Modeling anthropogenic nitrogen flow for the Niantic River catchment in coastal New England

Melinda Shimizu, Elizabeth A. Wentz, Joanna Merson, D. Q. Kellogg, Arthur J. Gold

Research output: Contribution to journalArticle

Abstract

Context: This paper presents a nitrogen flux model that applies previously developed denitrification process equations for an entire catchment. These denitrification equations were previously applied on single flowpaths; this paper implements a model to apply these equations to all possible flowpaths within the catchment. Objectives: The purpose of this paper is to describe a new modeling approach (GeoN) to represent and communicate the geospatial interaction between nitrogen sources and sinks within a catchment. This model is of use to local decision-makers because it identifies all areas that are prone to delivering large percentages of nitrogen to sensitive estuaries and those areas that are already providing natural denitrification of the system. Methods: The GeoN model utilizes a combination of ArcGIS hydrology tools and custom Python scripts to simulate the flow of nitrogen from a source to the catchment outlet. The model also simulates interactions with sinks that provide natural denitrification. Results: The model is validated using 11 USGS stream gauge locations. A two one-sided t test (TOST) is performed to evaluate the equivalence between the measured and simulated values. The test shows that the modeled and measured values are not statistically different. The model also simulates overall catchment retention of nitrogen within the range established in the literature for a coastal New England catchment. Conclusions: This research introduces a model that simulates geospatial interaction of all nitrogen sinks and sources within a catchment allowing the identification of key areas with regards to water quality.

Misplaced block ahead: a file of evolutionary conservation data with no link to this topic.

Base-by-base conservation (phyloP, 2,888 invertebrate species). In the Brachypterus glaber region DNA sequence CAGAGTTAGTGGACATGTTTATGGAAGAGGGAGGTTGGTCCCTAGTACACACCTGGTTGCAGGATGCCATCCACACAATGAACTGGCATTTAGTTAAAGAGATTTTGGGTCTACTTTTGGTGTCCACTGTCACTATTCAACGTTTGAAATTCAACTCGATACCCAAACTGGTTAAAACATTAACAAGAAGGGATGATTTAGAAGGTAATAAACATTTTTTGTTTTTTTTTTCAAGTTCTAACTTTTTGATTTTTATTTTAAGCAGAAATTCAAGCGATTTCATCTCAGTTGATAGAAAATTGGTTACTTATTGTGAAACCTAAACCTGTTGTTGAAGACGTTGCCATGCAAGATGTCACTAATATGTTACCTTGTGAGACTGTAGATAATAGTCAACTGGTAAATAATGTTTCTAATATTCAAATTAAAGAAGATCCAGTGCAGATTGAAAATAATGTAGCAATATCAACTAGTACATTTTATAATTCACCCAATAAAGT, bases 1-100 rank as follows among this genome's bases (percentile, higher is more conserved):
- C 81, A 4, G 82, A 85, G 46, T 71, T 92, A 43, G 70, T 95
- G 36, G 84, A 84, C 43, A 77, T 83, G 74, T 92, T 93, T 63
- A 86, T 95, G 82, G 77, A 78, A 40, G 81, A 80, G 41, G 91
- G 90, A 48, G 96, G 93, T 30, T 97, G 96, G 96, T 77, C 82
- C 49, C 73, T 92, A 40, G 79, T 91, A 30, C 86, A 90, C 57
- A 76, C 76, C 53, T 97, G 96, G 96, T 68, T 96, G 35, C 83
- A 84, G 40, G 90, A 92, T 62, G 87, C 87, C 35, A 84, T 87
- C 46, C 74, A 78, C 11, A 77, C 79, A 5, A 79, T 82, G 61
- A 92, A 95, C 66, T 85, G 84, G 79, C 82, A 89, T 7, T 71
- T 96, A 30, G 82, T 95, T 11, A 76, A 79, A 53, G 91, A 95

Original languageEnglish (US)
Pages (from-to)1385-1398
Number of pages14
JournalLandscape Ecology
Volume33
Issue number8
DOIs
StatePublished - Aug 1 2018

Keywords

  • Geospatial interaction
  • Nitrogen modeling
  • Nonpoint source pollution
  • Water quality

ASJC Scopus subject areas

  • Geography, Planning and Development
  • Ecology
  • Nature and Landscape Conservation

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